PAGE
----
The Most Powerful Words in the World

thank you

It was a long day filled with tasks. I wanted more time, more leisure, more space between the doing of things. I sighed and pulled on my boots. Our family was coming up on the first year anniversary of my husband’s death and we were all struggling with the firsts—the first Thanksgiving without his gravy, the first holiday season without his wrestling the Christmas tree in place, the first time we will link hands in the Thanksgiving circle without him. We were carving out a new normal, and one of our latest traditions is Sunday suppers, where we drop everything and break bread together. I headed over to Jenna and Nick’s home.  We ate roast beef and baked potatoes, the kids chased each other, and in the end I pulled on my coat to return home. Finn threw open the back door as I made my way to the car.
“Nana!” he yelled, “I love you!”
He grinned. I grinned.
“I love you too!” I said, and I drove home filled with those beautiful unasked for words.

There are many things we need to teach our children as they grow up and out into the world. It begins with language. Theirs: Mama, Dada, night-night, and ours: say please; excuse me when you interrupt; wait. But the most powerful words in any language, that can shift a situation and open a heart are Thank you, I love you, I’m sorry.

Thank you
At its core, it is an expression of gratitude, and gratitude is one of the most important feelings in the range of human emotions. It reframes tragedy, cultivates compassion, and reminds us of the abundance– sometimes despite the circumstances–that remains in all our lives. Gratitude is a “…psychological immune system that bulletproofs you in times of crisis…” states Robert Emmons, Ph.D., professor of psychology at the University of California, Davis. Teaching our children to say thank you is more than manners. It is a way for human beings to recognize an action, gift, or unexpected outcome, and honor it. Thanksgiving is an opportunity for a collective thank you, as we witness the young and the old finding the words to express the things they are grateful for.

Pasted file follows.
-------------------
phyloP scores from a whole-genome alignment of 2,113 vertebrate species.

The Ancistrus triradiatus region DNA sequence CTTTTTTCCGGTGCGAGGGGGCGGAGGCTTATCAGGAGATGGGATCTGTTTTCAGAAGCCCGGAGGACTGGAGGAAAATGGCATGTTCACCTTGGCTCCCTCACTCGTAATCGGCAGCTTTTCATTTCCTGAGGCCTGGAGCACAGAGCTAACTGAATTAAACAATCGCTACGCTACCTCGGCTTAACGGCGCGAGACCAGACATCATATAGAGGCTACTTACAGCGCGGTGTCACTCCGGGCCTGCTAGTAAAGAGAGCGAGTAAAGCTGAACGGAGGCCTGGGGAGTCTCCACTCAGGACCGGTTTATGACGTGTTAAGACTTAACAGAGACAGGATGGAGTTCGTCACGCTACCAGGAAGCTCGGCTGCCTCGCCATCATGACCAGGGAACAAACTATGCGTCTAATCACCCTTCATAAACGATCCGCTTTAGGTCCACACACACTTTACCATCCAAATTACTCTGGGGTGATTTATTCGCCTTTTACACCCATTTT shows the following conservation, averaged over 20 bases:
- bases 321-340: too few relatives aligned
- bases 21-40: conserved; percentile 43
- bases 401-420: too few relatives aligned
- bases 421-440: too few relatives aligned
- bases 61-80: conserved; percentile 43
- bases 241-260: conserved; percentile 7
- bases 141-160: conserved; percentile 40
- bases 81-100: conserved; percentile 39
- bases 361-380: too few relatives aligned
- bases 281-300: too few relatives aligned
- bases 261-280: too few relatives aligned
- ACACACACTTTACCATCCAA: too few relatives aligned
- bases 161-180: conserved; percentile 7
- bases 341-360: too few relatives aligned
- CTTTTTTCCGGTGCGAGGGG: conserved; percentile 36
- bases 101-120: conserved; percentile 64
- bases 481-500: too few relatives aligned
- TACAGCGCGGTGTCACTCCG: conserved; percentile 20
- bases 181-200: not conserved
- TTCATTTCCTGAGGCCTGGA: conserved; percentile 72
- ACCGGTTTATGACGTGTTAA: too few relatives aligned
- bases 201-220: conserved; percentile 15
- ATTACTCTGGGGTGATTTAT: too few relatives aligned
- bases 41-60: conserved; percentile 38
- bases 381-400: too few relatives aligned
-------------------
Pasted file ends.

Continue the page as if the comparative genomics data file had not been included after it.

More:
I love youcute-love-quotes-for-her-568x580
“Most people think love is an emotion,” Rabbi Shmuley says. “In truth, it is an activity.”
An activity threaded through with regard, emotion, and affection. The words I love you can settle into the bones of who we are and strengthen our resolve, make us more confident, more resilient to life’s challenges. To be lovable is one of the warmest and most endearing feelings in our lives. Love begins with our parents, and by articulating it we grow to find others lovable, we make connections, and open ourselves to the rich vulnerability of deep relationships.

I am sorry
We are human. We will make mistakes, betray confidences, lose our tempers, and say terrible things to those we love. Silence can be toxic as we struggle to make it right again. Grudges are a waste of time and solve little. No one is a mind a reader and even though we may be sorry in our hearts, we need to say the words for healing to begin.

I am sorry can be transformative—from parent to child, child to parent, to our partners, colleagues and loved ones. An apology is liberating, and forgiveness is a true gift when it happens. Don’t wait. There is freedom from guilt and shame in an apology, and teaching our children begins with the willingness to say it ourselves.

Teach your children well.

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